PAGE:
“On Gut” Process Blog

I based my short stop-motion animation film off of the poem, “On Gut,” by Ben Jonson. This poem speaks about “Gut” as if he were a character, and how his gluttony fuels another sin, such as lust. I decided the basic premise would be some sort of character eating himself into a situation that showed some form of lust, which I decided would be the lust for power.

Since the poem had a fairly dark tone, I decided I wanted to offset this with something light or childish. I originally chose clay to work with, as I felt that it was easy to manipulate and it would convey a light tone. However, I found that clay was actually a fairly difficult substance to manipulate in one place. For example, if I tried to adjust the eyes, I might cause indentations somewhere else on the face. And since I also wanted there to be a crowd of other characters in the film, I had to keep changing every individual for each shot. Ultimately, I decided for the sake of time that I would work with stuffed animals instead of clay.

The stuffed animals proved to be easy to manipulate, but also rigid enough that I could move them without their entire structure changing. I chose he setting to be on top of a laid out towel in my living room. I could control the levels of natural light in that room the easiest, and the towel allowed for me to have a good idea as to which stuffed animals I had moved all ready prior to each shot. For the main character, I chose a large monkey puppet, and I used dog biscuits for the food. I felt that the monkey was the closest representation of a human while still being an animal, and since it was a puppet, it had a mouth ideal for eating the dog biscuits. The dog biscuits were easy to crumble, and I could crush them to make it seem like the monkey was actually chewing them up.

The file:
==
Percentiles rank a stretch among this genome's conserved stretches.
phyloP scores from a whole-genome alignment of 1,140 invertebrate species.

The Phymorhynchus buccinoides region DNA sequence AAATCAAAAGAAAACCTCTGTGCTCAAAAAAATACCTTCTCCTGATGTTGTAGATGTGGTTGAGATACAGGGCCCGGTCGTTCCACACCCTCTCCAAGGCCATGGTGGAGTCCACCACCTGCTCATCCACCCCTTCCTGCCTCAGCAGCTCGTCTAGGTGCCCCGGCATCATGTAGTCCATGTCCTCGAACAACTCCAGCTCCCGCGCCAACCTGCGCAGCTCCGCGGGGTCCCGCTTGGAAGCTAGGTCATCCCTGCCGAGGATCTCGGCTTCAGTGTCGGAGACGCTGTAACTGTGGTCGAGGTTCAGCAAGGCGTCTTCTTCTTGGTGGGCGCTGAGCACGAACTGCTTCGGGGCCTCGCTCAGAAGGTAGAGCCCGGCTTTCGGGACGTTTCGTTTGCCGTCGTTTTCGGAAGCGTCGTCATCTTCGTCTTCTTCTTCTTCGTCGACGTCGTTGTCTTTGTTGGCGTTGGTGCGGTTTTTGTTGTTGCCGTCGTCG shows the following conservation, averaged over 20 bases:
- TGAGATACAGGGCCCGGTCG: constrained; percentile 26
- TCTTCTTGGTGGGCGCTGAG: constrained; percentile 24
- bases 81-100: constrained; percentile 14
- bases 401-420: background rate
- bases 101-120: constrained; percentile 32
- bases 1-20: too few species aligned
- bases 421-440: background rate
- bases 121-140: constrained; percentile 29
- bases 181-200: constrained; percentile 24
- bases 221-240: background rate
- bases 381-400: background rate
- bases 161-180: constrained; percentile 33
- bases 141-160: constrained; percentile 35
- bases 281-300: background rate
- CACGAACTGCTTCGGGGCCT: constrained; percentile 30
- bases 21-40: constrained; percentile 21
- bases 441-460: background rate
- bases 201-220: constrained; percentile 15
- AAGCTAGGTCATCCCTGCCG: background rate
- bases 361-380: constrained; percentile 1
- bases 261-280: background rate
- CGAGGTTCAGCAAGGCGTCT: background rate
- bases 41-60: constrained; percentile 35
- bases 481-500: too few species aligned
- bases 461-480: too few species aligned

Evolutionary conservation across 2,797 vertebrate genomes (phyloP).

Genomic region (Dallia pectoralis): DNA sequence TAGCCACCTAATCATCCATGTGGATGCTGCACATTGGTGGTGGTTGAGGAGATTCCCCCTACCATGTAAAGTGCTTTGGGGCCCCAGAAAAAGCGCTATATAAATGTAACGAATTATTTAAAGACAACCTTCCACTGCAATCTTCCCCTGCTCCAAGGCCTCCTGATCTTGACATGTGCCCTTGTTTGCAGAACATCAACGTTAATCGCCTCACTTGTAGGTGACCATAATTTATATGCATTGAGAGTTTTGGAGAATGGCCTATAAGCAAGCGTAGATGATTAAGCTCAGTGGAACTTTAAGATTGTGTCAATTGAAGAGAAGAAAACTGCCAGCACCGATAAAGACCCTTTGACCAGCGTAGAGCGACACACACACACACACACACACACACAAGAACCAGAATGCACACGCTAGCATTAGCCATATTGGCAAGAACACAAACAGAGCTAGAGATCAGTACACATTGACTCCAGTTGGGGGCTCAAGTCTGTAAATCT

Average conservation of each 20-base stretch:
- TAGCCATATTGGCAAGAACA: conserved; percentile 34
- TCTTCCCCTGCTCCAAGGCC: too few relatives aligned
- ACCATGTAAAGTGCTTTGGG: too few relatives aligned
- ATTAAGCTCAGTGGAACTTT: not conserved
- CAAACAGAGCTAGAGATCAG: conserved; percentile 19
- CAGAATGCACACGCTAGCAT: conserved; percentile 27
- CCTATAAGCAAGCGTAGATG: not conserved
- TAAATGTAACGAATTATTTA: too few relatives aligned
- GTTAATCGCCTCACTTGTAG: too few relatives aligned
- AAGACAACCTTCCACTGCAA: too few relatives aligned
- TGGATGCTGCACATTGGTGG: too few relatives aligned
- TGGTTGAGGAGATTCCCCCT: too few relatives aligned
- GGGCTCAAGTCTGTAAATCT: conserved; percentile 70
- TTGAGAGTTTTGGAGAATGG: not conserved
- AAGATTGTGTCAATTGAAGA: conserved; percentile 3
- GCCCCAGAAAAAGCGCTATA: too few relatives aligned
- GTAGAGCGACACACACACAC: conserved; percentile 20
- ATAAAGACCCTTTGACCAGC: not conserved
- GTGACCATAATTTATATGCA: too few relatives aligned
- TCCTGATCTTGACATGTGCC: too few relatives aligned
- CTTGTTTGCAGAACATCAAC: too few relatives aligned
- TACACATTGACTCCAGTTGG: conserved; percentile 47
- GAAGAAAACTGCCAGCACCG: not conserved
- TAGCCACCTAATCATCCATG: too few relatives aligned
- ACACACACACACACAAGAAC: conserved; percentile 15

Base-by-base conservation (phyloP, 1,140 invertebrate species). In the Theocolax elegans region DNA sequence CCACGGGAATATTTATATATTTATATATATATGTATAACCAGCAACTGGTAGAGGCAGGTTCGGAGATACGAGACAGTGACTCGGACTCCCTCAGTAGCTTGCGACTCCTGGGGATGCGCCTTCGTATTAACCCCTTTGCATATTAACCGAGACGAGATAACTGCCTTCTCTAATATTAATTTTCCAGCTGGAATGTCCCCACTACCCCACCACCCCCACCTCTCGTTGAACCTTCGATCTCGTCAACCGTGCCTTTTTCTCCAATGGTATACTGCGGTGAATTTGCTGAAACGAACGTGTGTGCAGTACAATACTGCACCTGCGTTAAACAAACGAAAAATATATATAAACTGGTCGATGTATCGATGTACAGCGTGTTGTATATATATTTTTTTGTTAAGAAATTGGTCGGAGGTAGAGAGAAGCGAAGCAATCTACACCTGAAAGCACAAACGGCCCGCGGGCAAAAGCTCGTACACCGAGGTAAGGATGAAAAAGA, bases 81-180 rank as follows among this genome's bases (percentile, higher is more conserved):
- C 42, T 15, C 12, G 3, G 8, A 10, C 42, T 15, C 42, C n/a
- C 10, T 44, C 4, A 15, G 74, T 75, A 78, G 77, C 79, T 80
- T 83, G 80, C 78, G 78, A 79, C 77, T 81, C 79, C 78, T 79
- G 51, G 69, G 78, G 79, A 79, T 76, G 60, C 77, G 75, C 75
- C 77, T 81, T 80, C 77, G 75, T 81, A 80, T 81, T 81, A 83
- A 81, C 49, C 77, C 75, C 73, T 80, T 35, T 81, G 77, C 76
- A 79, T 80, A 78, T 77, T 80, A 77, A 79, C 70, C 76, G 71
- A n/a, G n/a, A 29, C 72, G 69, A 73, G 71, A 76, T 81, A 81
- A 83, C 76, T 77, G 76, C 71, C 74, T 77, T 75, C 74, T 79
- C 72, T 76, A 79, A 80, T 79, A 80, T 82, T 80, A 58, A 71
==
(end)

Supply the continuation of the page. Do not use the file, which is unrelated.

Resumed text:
The greatest difficulty I encountered came from having to worry about balance and gravity. Many times stuffed animals would fall over. Moving the monkey’s arms also proved to be challenging. To fight this, I was able to use needles and safety pins to hold parts up and stick things together. Despite the difficulties, I found the stop-motion assignment to be a fun and gratifying way to show a film.

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